At all costs, try to avoid anyone untrained in acting, including your client’s employees and friends. Unless they have some great talent that was previously hidden, using untrained actors in training videos can really put the final nail in the coffin.
Okay let’s face it. Most budgets for training videos are not soaring through the roof. I’ve directed video productions with one crew member: a camera person. Ideally, however, you’ll be able to afford the following:
- Director: If you are the person responsible for the video, you might likely become the default director. Forget the director’s chair, you’ll probably be standing up and running around half the time.
- Videographer: The videographer operates the camera. For small or low-budget video productions, you will have a videographer who also mixes the audio. Become best friends with this person, as he or she can help you with the direction. Don’t hesitate to discuss each shot and see how it will look through the camera.
- Sound Technician or Audio Mixer: If you can afford a separate person to record, mix and monitor sound, it’s worth the cost. A sound engineer is not just responsible for recording sound. He or she will help to choose the best microphones for the scene and will monitor the audio levels closely with headphones. If there is outside interference, the sound person will alert the director to go for another take.
- Script Supervisor: This role may have other titles, but you always need someone to follow the script and take production notes. The script supervisor needs to be sure there is continuity when shooting from one day to the next. He or she will note that the actor in Scene 12 is wearing a blue shirt on Monday and needs that same shirt on Wednesday for a related scene. The script supervisor can also work with the videographer to log the time code for each shot.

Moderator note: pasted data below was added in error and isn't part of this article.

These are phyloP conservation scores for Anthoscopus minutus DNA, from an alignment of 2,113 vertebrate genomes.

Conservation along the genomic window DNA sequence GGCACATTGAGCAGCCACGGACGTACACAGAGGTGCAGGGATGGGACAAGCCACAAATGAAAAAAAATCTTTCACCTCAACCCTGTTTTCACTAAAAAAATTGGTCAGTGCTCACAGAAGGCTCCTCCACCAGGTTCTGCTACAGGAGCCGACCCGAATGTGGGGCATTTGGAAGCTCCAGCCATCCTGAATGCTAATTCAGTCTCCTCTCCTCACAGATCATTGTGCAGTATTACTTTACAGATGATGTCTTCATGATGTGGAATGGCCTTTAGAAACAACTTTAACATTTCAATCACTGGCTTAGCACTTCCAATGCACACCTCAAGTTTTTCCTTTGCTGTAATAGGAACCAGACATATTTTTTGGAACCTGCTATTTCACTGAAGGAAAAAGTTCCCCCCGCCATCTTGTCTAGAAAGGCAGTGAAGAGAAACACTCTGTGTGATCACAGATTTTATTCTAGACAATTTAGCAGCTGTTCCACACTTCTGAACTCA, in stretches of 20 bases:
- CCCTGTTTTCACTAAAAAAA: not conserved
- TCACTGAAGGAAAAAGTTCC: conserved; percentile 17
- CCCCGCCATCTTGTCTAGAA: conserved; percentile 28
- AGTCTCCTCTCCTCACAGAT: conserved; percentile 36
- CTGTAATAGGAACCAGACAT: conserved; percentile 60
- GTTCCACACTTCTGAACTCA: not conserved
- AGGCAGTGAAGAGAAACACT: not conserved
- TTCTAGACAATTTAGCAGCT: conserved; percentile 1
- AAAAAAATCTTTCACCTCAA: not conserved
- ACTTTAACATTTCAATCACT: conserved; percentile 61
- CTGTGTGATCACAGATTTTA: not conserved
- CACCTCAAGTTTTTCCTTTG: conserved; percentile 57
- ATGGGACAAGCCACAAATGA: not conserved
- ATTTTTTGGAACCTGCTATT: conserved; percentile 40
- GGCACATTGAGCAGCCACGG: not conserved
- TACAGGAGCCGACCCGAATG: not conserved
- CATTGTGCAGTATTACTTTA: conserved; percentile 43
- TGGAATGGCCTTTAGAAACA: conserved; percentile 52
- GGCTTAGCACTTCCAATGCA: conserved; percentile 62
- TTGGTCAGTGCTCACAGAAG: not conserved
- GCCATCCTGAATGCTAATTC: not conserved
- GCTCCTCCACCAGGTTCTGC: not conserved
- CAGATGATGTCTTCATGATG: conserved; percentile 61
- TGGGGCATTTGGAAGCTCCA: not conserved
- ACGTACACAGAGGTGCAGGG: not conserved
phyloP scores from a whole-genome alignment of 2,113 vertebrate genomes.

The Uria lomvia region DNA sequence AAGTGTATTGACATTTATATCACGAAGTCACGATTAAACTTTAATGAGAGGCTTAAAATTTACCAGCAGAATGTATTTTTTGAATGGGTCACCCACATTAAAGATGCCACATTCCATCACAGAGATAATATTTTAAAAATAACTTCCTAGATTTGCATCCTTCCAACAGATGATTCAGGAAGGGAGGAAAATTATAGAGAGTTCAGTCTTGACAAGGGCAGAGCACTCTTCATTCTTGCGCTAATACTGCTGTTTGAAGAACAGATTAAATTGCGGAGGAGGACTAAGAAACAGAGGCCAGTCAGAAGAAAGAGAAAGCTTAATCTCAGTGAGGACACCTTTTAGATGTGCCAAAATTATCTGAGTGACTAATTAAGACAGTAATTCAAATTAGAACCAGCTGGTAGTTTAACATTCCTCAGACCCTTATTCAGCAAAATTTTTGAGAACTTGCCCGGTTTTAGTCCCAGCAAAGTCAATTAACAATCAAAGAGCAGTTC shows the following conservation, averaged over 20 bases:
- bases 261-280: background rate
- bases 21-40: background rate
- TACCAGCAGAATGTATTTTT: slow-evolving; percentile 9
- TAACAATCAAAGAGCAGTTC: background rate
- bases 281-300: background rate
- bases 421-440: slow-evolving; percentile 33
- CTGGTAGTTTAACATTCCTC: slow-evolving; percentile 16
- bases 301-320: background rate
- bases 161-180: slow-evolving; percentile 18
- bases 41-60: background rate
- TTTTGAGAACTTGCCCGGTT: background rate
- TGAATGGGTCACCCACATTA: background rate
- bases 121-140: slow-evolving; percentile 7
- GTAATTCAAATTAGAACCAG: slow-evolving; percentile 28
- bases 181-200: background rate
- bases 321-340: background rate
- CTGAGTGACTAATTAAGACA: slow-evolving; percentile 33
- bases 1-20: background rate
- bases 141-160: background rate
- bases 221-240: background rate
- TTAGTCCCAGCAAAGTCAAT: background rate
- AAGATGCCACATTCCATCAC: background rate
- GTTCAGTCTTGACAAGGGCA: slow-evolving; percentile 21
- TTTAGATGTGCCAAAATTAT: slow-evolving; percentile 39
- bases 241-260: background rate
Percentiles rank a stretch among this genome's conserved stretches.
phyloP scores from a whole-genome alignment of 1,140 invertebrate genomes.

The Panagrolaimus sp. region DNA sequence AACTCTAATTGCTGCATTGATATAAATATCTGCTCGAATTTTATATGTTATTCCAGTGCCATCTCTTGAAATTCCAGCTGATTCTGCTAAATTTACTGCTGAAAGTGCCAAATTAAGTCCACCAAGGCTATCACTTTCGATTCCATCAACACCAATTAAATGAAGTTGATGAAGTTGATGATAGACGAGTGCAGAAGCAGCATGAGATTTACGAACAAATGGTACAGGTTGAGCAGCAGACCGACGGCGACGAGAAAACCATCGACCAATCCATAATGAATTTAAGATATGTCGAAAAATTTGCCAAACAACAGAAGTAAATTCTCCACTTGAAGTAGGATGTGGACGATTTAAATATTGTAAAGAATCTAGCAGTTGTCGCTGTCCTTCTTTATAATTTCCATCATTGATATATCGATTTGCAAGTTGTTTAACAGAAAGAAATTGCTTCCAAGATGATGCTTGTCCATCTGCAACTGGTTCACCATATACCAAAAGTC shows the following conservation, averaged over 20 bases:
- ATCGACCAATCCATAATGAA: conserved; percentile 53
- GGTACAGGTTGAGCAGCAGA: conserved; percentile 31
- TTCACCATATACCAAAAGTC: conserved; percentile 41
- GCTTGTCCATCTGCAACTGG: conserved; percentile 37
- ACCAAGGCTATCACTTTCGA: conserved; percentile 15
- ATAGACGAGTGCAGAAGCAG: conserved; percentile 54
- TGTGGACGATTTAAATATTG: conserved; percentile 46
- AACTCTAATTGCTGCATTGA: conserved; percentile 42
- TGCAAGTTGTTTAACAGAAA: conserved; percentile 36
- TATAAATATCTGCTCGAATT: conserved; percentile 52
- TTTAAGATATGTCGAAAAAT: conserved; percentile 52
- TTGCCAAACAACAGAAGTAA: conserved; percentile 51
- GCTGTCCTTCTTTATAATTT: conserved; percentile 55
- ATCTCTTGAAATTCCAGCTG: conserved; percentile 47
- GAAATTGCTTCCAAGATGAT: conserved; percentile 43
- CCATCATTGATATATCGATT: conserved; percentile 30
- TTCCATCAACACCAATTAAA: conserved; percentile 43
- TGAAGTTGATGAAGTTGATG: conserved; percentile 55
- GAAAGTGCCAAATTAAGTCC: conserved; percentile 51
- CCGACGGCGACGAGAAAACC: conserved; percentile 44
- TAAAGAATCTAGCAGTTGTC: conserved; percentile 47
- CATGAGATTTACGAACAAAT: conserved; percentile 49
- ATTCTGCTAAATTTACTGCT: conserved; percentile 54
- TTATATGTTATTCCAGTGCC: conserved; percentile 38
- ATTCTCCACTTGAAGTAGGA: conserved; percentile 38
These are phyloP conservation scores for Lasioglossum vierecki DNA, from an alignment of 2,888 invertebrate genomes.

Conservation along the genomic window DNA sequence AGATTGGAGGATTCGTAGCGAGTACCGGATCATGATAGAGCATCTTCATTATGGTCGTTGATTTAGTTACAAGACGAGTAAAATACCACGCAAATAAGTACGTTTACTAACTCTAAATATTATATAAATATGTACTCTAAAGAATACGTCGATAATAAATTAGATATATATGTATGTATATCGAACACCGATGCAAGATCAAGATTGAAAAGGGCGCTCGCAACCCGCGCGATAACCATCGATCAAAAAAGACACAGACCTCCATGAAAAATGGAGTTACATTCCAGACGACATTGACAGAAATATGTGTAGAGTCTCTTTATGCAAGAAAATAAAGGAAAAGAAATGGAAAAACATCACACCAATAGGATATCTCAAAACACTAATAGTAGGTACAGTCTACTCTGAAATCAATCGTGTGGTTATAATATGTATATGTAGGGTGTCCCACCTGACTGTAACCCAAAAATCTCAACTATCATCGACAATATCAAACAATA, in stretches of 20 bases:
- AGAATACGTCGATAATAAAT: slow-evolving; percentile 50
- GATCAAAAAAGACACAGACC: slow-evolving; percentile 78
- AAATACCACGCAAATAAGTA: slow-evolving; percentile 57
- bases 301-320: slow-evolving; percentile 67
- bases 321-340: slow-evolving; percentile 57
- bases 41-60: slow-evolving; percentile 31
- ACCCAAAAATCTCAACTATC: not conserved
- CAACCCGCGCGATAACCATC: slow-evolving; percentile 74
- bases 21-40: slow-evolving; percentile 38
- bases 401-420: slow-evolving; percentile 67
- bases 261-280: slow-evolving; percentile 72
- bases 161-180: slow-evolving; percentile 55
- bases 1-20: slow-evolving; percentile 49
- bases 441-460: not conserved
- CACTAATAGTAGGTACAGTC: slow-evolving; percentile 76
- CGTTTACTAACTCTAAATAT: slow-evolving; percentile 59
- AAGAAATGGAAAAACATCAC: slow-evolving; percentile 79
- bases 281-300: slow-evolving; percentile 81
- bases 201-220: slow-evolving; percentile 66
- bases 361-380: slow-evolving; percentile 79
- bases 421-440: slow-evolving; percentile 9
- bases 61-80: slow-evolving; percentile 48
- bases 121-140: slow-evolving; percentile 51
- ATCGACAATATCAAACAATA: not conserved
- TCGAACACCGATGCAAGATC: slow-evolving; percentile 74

Videos that have a training focus will need one or two people on hand who are focusing on content and instructional strategies.
- Instructional Designer: Most training videos require the instructional designer to be present to ensure that key points are implemented correctly. There are often a barrage of unforeseen issues and questions that arise (imagine that!) and only someone familiar with the content and purpose of the scene can answer them. If the director and instructional designer are the same person, you’ve got it covered.
- SME: It’s good to have the subject matter expert on hand when you are communicating technical or complex topics.
In my experience, video crews and acting talent expect to get fed. Leave some room in the budget for a catered event or at least sandwiches, snacks and drinks.
All modifications made to the video after the recording are considered post-production work. This includes editing, voiceovers, special effects and conversion to various formats. You’ll need to plan who will do this type of work. If you don’t have the capabilities in-house, you’ll need to hire a video studio to do the post-production work. You may be able to document how you want the video edited by time code. To reduce errors, however the producer of the video (which may be you) may need to sit with the editor to identify how sequences should be assembled. It’s slow and tedious work.
I wish I’d had a list like this when I became the default video expert. Hopefully, you’ll be more prepared than I was if the “video expert” role lands in your lap.